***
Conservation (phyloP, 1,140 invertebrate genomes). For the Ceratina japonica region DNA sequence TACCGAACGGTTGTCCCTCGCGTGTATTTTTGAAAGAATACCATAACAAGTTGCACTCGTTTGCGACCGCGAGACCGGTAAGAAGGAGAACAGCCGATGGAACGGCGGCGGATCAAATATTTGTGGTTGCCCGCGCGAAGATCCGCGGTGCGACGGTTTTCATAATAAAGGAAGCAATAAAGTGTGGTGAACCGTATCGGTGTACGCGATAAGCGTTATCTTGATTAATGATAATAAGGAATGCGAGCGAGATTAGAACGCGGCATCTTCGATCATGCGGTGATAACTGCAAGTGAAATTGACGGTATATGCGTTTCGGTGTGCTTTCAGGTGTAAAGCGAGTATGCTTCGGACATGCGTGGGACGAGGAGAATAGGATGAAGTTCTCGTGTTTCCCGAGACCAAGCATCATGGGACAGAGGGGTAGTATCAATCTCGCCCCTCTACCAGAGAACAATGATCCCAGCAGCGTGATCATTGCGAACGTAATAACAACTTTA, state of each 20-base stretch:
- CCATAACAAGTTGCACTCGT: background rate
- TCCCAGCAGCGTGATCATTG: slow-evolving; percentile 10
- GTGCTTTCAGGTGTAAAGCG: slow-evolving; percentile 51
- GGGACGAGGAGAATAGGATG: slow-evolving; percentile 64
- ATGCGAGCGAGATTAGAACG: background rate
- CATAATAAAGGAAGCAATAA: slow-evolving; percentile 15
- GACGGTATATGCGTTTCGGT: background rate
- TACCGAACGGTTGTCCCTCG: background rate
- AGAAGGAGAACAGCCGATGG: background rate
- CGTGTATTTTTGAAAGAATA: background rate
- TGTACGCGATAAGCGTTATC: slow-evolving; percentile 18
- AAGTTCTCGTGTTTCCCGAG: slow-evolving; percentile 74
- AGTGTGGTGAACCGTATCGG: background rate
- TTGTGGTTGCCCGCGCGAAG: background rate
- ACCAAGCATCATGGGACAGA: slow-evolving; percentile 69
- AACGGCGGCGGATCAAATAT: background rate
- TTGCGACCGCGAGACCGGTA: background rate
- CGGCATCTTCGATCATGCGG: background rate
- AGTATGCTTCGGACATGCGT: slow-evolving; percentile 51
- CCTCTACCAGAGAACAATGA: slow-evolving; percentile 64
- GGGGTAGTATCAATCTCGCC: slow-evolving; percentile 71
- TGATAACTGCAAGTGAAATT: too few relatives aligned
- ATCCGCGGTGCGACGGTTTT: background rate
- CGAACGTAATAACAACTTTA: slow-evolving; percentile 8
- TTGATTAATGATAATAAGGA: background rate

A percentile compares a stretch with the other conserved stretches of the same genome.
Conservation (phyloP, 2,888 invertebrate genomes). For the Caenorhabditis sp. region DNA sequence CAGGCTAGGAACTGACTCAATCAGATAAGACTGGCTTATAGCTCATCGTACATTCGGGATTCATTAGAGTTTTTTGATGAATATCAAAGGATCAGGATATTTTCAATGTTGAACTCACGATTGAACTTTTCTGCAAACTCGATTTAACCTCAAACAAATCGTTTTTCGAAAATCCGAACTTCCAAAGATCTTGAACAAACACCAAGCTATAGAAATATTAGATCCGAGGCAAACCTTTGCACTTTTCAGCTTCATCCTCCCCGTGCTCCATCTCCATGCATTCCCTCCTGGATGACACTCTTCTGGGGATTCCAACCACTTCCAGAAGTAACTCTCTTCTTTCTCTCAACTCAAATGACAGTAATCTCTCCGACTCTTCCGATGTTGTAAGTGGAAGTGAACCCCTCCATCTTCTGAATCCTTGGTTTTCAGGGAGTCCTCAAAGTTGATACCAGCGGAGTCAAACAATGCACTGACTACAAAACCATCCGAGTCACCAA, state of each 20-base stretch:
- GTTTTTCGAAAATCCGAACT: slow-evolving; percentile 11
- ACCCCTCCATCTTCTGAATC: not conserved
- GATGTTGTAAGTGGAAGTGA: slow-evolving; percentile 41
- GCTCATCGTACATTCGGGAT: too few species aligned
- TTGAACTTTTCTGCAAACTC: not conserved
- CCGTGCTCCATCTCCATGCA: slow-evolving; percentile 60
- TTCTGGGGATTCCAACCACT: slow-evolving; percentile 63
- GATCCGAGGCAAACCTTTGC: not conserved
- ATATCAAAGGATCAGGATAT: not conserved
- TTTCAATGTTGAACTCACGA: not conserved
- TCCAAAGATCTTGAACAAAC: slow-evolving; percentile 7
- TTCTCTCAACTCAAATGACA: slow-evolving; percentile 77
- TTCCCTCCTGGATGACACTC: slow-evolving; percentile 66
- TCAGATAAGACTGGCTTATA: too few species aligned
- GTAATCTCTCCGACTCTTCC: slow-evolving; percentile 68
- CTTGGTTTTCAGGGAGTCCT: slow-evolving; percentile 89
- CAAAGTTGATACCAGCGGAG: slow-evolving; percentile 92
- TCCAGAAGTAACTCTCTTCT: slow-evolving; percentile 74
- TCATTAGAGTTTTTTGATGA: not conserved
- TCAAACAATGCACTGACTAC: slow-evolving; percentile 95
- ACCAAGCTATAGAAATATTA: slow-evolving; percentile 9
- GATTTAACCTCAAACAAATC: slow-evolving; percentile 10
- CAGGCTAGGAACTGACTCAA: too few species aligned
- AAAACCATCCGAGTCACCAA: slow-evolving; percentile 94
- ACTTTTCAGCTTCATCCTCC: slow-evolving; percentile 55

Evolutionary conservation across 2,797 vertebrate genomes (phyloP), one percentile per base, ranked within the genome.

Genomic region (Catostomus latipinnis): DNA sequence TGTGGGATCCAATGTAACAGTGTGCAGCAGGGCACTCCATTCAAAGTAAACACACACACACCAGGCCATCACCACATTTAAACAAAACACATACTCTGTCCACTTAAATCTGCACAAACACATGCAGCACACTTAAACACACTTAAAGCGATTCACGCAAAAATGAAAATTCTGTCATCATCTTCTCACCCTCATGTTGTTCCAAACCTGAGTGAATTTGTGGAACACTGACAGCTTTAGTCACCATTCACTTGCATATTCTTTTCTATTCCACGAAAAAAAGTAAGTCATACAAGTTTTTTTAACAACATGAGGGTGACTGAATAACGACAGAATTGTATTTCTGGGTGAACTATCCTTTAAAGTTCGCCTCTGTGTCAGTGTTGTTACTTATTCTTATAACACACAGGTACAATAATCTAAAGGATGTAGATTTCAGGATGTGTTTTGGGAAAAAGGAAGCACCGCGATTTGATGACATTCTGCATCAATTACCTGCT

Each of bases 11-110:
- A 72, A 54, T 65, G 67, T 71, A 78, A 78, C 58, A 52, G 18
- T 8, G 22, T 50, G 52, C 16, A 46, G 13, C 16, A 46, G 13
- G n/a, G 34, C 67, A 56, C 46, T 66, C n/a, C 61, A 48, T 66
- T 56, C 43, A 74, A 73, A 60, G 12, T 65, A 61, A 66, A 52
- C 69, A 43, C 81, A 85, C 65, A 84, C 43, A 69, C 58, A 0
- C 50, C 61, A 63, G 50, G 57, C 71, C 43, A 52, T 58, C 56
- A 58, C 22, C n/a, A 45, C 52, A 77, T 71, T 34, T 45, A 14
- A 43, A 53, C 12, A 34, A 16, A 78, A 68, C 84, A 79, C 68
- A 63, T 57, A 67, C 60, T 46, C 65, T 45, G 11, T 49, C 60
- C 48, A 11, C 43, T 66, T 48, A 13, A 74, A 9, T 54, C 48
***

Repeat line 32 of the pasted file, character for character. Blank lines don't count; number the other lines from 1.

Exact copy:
- GCTCATCGTACATTCGGGAT: too few species aligned